A look inside Vernon's overdose prevention site - InfoNews

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A look inside Vernon's overdose prevention site

The 'chill-out' room.
May 26, 2020 - 8:00 AM

On a non-descriptive street in downtown Vernon, across the road from a strip club, and around the corner from a methadone clinic, is the newly opened overdose prevention site.

Fraught with controversy and push-back from some in the community, the clinic allows intravenous drug users to inject their own supply of drugs while inside the clinic.

The small room where people who use substances are allowed to inject is as cold and clinical as any other room in a health care clinic. There are two stainless steel tables, each with a lamp and a mirror. And there's a box for used syringes.

Posters on the wall advise clients of which parts of the body to inject, classifying them as "safer" or "try to avoid" or "dangerous." The arms are the safest place, wrists and the groin the most dangerous.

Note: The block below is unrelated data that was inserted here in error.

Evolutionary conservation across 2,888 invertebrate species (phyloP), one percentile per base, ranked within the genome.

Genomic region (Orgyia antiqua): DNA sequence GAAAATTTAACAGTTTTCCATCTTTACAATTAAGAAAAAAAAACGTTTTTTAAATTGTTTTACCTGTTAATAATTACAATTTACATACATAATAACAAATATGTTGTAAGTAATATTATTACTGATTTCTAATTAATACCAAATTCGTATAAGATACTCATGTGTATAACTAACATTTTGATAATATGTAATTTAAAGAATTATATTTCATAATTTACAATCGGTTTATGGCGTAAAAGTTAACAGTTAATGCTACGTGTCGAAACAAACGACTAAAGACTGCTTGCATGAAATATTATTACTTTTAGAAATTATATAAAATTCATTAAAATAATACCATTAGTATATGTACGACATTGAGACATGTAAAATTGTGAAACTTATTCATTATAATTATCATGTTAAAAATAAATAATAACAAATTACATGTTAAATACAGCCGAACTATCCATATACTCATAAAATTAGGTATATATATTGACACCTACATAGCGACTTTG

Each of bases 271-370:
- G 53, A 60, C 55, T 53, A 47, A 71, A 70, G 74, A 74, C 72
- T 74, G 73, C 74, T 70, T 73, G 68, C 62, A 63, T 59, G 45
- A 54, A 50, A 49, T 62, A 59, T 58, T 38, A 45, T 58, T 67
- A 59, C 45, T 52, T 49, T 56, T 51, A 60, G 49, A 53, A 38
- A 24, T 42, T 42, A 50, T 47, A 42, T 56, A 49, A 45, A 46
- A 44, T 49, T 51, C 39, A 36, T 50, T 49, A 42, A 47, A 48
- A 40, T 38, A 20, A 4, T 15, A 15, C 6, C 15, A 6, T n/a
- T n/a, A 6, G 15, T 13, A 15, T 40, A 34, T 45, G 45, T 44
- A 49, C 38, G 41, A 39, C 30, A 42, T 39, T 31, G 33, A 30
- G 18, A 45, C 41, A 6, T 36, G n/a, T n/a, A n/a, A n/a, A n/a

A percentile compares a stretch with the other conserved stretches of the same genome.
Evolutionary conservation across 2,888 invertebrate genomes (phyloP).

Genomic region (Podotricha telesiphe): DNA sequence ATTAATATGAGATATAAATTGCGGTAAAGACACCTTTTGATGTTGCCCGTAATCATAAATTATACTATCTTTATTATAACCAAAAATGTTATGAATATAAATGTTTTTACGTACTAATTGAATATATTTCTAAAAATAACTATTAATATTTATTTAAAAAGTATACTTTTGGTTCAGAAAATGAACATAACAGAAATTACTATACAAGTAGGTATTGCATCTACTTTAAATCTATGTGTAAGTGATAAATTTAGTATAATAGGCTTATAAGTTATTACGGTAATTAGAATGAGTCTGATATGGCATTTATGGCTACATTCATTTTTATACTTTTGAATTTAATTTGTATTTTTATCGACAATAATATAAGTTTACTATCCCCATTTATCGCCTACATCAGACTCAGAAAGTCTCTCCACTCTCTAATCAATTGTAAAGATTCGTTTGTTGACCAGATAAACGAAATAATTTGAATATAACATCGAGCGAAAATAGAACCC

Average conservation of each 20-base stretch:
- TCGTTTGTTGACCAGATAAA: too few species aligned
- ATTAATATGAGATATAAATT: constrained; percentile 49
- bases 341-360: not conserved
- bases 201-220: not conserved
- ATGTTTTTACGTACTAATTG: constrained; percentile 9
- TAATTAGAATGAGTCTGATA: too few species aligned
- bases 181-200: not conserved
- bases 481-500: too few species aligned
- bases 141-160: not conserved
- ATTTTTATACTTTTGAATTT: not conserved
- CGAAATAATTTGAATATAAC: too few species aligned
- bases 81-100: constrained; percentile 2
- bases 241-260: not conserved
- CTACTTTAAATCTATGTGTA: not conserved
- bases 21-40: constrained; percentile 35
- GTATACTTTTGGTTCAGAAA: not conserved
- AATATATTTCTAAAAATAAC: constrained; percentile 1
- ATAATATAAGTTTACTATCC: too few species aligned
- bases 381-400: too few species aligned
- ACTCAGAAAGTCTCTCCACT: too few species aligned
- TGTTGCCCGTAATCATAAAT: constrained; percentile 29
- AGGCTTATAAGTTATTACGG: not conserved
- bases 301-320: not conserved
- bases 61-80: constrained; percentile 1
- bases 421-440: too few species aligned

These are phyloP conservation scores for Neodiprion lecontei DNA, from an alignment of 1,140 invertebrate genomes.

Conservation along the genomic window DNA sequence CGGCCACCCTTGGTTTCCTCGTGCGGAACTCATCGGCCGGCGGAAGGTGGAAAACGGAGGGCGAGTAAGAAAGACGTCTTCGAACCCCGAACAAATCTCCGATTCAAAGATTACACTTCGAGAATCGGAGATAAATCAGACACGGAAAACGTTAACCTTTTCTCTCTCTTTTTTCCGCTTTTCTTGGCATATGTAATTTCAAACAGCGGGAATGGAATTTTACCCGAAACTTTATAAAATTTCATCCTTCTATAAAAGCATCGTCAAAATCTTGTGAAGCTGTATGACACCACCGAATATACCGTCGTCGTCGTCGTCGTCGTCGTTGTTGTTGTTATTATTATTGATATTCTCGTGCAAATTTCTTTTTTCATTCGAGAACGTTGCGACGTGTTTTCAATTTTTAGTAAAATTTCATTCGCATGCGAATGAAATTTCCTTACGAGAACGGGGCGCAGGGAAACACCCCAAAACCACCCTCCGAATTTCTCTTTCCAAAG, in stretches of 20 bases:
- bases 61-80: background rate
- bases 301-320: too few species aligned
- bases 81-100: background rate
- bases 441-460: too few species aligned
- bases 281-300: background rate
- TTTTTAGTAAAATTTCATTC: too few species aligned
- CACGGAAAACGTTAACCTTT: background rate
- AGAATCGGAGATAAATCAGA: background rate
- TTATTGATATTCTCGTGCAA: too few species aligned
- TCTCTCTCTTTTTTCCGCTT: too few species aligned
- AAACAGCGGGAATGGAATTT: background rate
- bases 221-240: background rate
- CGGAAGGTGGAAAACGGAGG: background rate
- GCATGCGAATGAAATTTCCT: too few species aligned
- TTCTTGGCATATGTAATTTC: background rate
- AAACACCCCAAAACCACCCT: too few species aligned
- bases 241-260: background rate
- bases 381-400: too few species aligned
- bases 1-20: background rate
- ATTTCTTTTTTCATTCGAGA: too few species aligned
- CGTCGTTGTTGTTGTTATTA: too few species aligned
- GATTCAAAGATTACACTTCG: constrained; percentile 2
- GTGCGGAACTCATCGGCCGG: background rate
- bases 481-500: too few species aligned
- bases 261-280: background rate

"Avoid injecting into the penis. There's a high chance it could become infected, causing serious problems," reads the sign.

There's an oxygen machine and a drawer of medical supplies. It's a far cry from how heroin-use looks in the movies.

"We want to bring people from out on the streets to do this safely so they don't die," Interior Health Authority mental health and substance use director Colleen McEwan says. "We see this as part of the treatment, and there is a goal... when they are ready to move along to wellness we will be here."

The overdose prevention site opened May 12 in the former site of an Interior Health clinic on 32 Avenue in downtown Vernon. The clinic is designed to be far more than just a place for people to inject drugs. There's more than a dozen healthcare staff on-site and two psychiatrists. Staff give out harm reduction supplies, which include needles, naloxone and drug testing kits among other things. The clinic is open from Monday to Friday 9 a.m. to 3 p.m. and staff estimate about 10 people a day will use it. While we were there before it opened, two people stopped by.

the overdose prevention site room.
the overdose prevention site room.

The site opened roughly one year after the health authority announced it would be opening such a site. Push-back from some in the community was strong.